Malaria is one of the leading causes of illness, death, and lost economic productivity globally. While the successful scale-up and use of critical commodities such as insecticide-treated nets (ITNs) and artemisinin-based combination therapies (ACTs) have led to a 62% decline in malaria-related mortality between 2000 and 2015, malaria still results in over 400,000 deaths each year, most of which are in children under 5 years of age and pregnant women. The heaviest malaria burden continues to be borne by sub-Saharan African countries which accounted for an estimated 90% of malaria cases and 92% of malaria deaths in 2015.
Many episodes of severe malaria occur in remote locations in which access to health services is limited, treatment for severe malaria, particularly parenteral therapy is not available, and long delays in referring patients to an appropriate health facility are common. Without effective pre-referral treatment that can be administered at the community level, many cases of severe malaria will result in death.
Where parenteral treatment of severe malaria is not available, the World Health Organization (WHO) recommends treating children less than 6 years old with a single rectal dose of 10 mg artesunate per kilogram of body weight prior to referral. It rapidly (i.e. within 24 h) clears 90% or more of malaria parasites and in children less than 6 years old who cannot reach a facility in less than six hours, it can reduce the risk of death or permanent disability by up to 50%. After the administration of rectal artesunate (RAS), the child should be referred immediately to an appropriate facility where the full package of care for severe malaria can be provided.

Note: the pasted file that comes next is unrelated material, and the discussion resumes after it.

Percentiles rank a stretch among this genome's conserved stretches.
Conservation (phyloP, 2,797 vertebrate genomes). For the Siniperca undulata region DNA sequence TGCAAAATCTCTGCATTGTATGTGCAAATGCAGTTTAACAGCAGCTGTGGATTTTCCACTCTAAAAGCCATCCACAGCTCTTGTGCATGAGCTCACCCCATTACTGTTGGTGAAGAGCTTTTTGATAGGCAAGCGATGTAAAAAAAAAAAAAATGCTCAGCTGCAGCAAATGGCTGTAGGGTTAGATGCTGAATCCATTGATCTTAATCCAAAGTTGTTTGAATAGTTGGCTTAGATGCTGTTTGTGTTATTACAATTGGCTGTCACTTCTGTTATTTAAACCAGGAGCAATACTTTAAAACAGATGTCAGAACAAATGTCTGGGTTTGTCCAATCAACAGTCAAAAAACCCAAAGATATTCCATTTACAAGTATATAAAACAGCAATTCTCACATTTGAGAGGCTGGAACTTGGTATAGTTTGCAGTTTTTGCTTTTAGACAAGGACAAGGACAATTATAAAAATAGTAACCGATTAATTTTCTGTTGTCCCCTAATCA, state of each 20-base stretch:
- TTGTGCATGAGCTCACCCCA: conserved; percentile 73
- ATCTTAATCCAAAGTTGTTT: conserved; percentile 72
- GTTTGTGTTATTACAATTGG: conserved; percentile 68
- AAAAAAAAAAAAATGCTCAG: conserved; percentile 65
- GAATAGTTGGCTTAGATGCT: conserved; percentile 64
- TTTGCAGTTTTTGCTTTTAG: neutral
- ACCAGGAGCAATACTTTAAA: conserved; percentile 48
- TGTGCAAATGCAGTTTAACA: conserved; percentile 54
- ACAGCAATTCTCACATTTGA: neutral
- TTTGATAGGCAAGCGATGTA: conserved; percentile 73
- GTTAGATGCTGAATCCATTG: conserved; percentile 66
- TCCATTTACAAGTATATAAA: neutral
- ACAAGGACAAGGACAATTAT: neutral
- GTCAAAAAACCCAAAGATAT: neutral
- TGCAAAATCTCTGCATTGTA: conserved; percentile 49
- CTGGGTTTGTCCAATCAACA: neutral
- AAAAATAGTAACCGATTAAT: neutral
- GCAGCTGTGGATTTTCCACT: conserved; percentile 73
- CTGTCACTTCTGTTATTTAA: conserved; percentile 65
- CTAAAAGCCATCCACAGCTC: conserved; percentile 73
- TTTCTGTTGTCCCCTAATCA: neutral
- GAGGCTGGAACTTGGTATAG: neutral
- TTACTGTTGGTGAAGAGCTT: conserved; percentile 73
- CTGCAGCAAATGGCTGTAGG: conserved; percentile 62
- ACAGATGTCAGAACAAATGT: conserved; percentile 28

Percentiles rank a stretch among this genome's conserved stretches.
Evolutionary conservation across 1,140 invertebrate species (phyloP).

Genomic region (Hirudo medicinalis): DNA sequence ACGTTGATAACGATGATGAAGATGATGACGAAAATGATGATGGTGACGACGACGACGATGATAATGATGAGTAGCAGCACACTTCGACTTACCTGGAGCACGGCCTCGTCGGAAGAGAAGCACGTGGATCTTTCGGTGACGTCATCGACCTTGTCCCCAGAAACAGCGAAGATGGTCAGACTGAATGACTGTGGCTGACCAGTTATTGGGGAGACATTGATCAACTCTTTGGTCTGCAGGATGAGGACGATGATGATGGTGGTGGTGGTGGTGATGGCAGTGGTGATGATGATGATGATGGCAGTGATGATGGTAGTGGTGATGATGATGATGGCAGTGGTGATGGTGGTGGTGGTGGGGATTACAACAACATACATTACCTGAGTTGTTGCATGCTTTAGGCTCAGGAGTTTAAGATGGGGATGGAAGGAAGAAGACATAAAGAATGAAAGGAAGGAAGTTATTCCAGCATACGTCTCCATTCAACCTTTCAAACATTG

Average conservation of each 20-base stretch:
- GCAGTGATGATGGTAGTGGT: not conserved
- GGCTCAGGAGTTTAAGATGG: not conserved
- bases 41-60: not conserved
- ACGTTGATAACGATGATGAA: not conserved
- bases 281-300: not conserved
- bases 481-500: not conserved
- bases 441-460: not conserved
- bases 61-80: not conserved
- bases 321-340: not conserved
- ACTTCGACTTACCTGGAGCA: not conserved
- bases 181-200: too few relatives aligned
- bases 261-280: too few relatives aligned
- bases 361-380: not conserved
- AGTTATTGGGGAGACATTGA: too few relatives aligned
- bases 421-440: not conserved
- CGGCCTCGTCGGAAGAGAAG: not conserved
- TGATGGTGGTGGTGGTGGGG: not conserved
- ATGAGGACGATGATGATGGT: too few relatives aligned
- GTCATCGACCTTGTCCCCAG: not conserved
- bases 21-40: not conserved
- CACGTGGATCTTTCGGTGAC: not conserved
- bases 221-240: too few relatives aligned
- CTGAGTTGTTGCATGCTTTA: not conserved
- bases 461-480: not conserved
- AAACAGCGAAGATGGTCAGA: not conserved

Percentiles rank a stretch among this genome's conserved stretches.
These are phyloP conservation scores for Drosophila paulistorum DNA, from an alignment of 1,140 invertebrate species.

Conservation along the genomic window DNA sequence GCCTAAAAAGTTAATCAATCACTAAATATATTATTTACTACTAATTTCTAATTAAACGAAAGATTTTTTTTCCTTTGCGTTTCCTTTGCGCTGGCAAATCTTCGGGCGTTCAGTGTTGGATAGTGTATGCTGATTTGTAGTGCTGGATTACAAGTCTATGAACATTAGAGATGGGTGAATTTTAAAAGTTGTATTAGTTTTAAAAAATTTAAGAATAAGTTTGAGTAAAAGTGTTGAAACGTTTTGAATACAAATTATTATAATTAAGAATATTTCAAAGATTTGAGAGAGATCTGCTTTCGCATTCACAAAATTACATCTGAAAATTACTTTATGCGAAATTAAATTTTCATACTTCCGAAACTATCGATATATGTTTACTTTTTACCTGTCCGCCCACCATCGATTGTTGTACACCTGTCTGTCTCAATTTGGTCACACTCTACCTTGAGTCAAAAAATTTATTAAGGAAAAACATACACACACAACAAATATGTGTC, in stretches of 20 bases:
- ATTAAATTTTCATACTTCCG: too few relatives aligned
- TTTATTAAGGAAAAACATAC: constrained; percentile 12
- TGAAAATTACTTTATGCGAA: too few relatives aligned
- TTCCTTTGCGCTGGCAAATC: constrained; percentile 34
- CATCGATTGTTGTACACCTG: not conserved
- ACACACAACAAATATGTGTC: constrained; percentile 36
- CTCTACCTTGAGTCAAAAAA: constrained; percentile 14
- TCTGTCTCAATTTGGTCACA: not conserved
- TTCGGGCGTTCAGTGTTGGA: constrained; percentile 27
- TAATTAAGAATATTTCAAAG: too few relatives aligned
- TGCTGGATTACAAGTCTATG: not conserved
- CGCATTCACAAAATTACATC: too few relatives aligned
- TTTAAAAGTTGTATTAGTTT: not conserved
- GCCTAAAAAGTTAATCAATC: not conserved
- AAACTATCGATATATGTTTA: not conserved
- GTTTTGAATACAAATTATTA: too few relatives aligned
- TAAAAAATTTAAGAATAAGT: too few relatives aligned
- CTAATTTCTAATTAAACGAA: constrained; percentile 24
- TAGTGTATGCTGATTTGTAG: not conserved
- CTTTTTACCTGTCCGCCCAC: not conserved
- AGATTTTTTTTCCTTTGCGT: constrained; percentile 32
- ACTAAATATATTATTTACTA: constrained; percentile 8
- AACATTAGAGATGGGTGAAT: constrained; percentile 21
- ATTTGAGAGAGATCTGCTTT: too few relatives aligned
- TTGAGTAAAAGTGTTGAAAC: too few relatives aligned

Currently, 16 countries in Africa have included the use of pre-referral RAS in their treatment policies, but guidelines for use vary widely across these countries and often they do not align with the WHO recommendation. Widespread use of this product without alignment with WHO recommendations raises substantial concerns, including regarding its inappropriate use as a monotherapy against both severe and uncomplicated malaria.
With the impending availability of quality-assured rectal artesunate (QA RAS) and countries poised to scale-up this intervention, it is critical to investigate the safe and effective implementation of RAS in existing community-based case management systems, as part of a continuum of care for severe malaria patients. The pilot roll-out of QA RAS in the Democratic Republic of the Congo (DRC), Nigeria and Uganda provides a unique and timely opportunity to generate high-quality evidence applicable to a wide range of African settings.
Accompanying the pilot roll-out of QA RAS by UNICEF, the CARAMAL project will test whether it is feasible to introduce QA RAS into established integrated community case management (iCCM) platforms with only minimal additional supportive interventions and with minimal unintended consequences such as inappropriate use as artemisinin monotherapy.